Unequal Futures?

Growing wealth gaps are the biggest threat to global sustainability today. Inequality can be expected to increase and spending as a share of GDP to fall. Economic inequality will likely reach unprecedented levels. Read on to discover the issues and potential solutions that we must all work to solve or suffer the potential consequences.
What is changing?


  • Achieving parity in labour force participation rates between men and womenin OECD countries could boost global GDP by 12% over the next 20 years. If we can double the pace at which women become frequent users of digital technologies, the workplace could reach gender equality by 2040 in developed nations and by 2060 in developing nations.
  • Total annual economic losses due to gender inequality in the labour market have averaged US$95 billion per year since 2010 in sub-Saharan Africa and could be as high as US$105 billion.
  • Feminist groups are looking to quash the production of sex robots out of very reasonable fear that they will contribute to gender inequality.


  • Just because income inequality is rising doesn’t mean that “happiness inequality” will rise in tandem.
  • The spike in income inequality will create social unrest.
  • If wage differentials continue along their current trajectory, the UK will have returned to Victorian levels of income inequality by 2030.
  • A central challenge to megacities is that perceptions of inequality will continue to rise.
  • The risk of rising inequality is evident in the declining shares of (routine) labor in national income.
  • Economists are concerned that the rise of robots in factories could worsenincome inequality by rendering certain human skills obsolete.
  • Growth in the developed world will be ‘weak’ for the next fifty years andinequality will rise by 40 per cent.
  • Across the OECD risks of poverty have been shifting from older generations towards young people since the 1980s.


  • Differences in schooling and educational attainment are already the most significant determinants of income inequality in China.


  • A glut of young workers, poverty, inequality, and urbanization-the most likely future is that informal employment will persist or grow in many or all economies.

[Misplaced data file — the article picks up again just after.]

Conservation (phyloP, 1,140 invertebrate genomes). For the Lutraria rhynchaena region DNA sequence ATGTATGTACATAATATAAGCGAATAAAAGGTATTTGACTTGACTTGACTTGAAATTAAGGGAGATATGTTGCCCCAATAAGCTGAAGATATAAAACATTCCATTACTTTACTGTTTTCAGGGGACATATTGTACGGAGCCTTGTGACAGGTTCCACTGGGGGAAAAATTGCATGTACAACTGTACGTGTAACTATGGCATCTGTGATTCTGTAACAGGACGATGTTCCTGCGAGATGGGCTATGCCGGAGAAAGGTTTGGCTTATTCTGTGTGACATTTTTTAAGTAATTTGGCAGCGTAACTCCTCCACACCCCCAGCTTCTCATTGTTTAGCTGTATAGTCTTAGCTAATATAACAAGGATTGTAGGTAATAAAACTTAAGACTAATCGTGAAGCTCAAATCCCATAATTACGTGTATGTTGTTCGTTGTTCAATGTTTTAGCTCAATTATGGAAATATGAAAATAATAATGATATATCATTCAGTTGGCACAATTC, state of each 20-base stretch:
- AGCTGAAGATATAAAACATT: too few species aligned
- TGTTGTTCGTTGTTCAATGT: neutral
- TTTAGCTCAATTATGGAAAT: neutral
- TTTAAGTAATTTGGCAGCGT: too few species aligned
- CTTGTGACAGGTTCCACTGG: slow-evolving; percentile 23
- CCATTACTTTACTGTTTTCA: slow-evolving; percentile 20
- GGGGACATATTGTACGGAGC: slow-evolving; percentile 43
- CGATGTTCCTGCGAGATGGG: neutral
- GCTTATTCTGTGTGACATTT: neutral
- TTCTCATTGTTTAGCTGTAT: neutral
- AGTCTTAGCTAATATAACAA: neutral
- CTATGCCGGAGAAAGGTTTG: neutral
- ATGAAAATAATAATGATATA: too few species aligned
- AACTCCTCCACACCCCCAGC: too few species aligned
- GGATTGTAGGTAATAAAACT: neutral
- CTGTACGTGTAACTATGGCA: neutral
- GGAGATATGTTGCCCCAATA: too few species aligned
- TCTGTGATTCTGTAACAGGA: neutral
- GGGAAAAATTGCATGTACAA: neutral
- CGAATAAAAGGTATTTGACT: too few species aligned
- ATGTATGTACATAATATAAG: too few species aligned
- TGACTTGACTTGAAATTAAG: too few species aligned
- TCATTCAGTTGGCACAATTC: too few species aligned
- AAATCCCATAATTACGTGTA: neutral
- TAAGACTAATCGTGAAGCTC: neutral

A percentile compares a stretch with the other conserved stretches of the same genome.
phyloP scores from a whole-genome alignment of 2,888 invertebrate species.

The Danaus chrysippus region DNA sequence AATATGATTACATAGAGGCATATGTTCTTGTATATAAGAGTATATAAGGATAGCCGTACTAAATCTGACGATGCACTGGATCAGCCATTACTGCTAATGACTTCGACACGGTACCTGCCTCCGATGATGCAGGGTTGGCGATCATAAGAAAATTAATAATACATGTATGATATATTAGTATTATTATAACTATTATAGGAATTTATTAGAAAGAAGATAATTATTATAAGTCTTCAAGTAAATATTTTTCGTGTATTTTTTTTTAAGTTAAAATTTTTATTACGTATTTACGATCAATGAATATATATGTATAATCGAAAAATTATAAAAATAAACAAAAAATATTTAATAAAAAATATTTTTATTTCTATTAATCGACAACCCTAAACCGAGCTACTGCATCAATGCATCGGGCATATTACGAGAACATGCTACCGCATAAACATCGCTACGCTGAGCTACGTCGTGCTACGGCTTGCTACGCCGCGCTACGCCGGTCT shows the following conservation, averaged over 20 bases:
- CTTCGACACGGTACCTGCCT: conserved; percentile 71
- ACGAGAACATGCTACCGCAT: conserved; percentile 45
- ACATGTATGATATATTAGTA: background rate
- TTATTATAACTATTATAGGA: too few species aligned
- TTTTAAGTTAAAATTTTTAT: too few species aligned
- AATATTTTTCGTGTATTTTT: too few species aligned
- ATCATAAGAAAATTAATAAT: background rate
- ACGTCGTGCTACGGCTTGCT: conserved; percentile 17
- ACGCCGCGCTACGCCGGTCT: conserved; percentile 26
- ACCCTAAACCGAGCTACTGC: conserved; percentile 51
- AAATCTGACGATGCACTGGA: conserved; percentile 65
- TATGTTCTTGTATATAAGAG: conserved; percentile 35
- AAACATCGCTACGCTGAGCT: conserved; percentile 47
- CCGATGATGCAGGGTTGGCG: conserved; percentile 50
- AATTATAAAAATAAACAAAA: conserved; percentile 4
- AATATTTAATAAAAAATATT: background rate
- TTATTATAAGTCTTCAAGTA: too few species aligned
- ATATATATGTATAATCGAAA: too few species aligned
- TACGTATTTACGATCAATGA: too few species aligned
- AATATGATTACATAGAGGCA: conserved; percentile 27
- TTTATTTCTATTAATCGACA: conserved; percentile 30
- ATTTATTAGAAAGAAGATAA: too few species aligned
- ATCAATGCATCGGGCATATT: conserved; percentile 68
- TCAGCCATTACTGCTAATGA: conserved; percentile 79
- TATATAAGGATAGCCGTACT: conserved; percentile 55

• A growing share of the workforce could be left behind even as digital technologies increase overall income.


  • Reducing vulnerability to disasters will depend on tackling poverty andinequality.


  • Efforts to reduce societal gender inequality could potentially lead to major reductions in child malnutrition and mortality in low- and middle-income countries.
  • The nexus of energy and inequality will gain greater prominence in 2016.
  • AI will bring challenges in areas like inequality and employment.
  • The absolute number of people living in extreme poverty in sub-Saharan Africa could increase by over 50 million between 2011 and 2030 to 470 million people.


  • Inequality will increase if brain chips become available because initially they will be obtainable only by the wealthy.
  • Radical enhancement will threaten the very social compact that underpins liberal democracies in the United States and elsewhere.
  • The spread of robotics and intelligent computers will exacerbate social inequality across the globe.
  • Simply expanding access to the Internet will not stem the tide of inequality it is creating.


  • A new McKinsey Global Institute report finds that $12 trillion could be added to global GDP by 2025 by advancing women’s equality.
  • Australia’s GDP could grow by 11% if the female labour force participation rate rose to equal men’s.
  • Global gender equality is smart business-it could result in a 27% boost to India’s economy alone.
  • Eliminating barriers discriminating against women working in certain sectors or occupations could increase labor productivity by as much as 25% in some economies.

Climate change

  • Climate change could put more pressure on the availability of drinking water and contribute to food shortages.


  • Higher connectivity between people, cities and countries can increase therisk of pandemics, inequality, financial instability or pollution.
  • Digital equality will be critical to keeping all citizens engaged in their cities’ futures.


  • A minimum income could help reduce the impact of technological unemployment on further exacerbating inequality.
  • Reform in superannuation could lower inequality by narrowing differences across households.
  • The rise of digital technologies could possibly be playing a part in creating an extreme elite of the very rich.
  • The rise of robots could depress wages.
  • The publication of pay ratios will likely help to reduce pay inequality as a result of the outrage that ratios would produce.
  • AI could drive global unemployment to 50%.
  • Equity-based remuneration could potentially play a role in alleviating inequality.


  • Efforts to reduce societal gender inequality could potentially lead to major reductions in child malnutrition and mortality in low- and middle-income countries.
  • There are now more women in public office than ever before but encouraging more women leaders across all regions will help strengthen policies and legislation for greater gender equality.
  • One may expect a counter-wave of right and left radicalism in the developed world.

Sentiment analysis

Sentiment - Unequal


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